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Can a Ban on Child Labour Be Self-Enforcing, and Would It Be Efficient?

Alessandro Cigno

No 11020, CESifo Working Paper Series from CESifo

Abstract: Basu and Van (1998) show that a ban on child labour may be self-enforcing under the extreme assumption that, above the subsistence level, no amount of consumption can compensate parents for the disutility of child labour. We show that a partial ban may be self-enforcing also in a more general model where education is an alternative to work, and the disutility of child labour can be compensated by higher present consumption or future income, but a total ban may not. We also show that, in the absence of informational asymmetries, child labour can be eliminated and a First Best achieved if the ban is combined with a credit-backed policy including a subsidy to parents, and a tax on skilled adults. A First Best is out of reach of the use children make of their time when they are neither at school, nor working in the labour market is private information, because the policy maker then faces an incentive-compatibility constraint. The Second-Best policy reduces child labour, but not to zero.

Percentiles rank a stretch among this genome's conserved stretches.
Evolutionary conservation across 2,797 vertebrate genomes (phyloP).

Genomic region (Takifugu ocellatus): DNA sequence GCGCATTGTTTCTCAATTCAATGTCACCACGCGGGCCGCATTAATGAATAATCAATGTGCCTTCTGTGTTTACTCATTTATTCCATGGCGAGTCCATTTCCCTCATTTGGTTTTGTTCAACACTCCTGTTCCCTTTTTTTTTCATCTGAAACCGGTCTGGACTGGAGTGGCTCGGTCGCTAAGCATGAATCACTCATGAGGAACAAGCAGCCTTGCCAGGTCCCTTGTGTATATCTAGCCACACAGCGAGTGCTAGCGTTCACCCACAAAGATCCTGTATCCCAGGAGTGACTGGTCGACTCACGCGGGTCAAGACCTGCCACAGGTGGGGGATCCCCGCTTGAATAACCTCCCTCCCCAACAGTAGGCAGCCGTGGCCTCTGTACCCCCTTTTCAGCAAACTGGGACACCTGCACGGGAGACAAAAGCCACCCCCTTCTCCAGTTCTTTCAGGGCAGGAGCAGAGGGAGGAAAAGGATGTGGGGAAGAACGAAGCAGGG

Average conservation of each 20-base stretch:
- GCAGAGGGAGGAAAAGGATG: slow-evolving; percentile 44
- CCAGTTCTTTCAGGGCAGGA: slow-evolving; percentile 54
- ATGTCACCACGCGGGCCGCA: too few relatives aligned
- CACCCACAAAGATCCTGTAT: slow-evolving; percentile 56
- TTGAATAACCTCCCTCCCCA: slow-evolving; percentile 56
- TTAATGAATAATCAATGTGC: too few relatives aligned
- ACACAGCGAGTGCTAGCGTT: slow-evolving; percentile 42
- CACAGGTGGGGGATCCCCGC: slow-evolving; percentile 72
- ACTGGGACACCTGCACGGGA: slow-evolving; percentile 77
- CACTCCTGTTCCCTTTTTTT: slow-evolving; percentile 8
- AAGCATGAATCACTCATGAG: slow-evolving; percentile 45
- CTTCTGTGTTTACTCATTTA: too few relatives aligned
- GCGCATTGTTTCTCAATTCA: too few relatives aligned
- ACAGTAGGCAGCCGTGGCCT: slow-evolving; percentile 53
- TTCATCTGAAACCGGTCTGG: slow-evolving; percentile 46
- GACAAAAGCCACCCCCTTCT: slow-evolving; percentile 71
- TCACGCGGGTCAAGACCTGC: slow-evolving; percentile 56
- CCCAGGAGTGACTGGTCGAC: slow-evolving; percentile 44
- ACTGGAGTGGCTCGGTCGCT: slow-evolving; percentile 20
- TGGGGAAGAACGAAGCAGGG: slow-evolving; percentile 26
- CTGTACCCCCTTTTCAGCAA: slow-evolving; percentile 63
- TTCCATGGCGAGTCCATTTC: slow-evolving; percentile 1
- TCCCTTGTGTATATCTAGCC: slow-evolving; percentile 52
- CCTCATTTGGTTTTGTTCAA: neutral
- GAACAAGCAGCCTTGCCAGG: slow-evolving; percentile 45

Keywords: child labour; education; fertility; credit; taxes; subsidies; uncertainty; asymmetric information (search for similar items in EconPapers)
JEL-codes: H31 J22 O12 (search for similar items in EconPapers)
Date: 2024
New Economics Papers: this item is included in nep-dem and nep-lma
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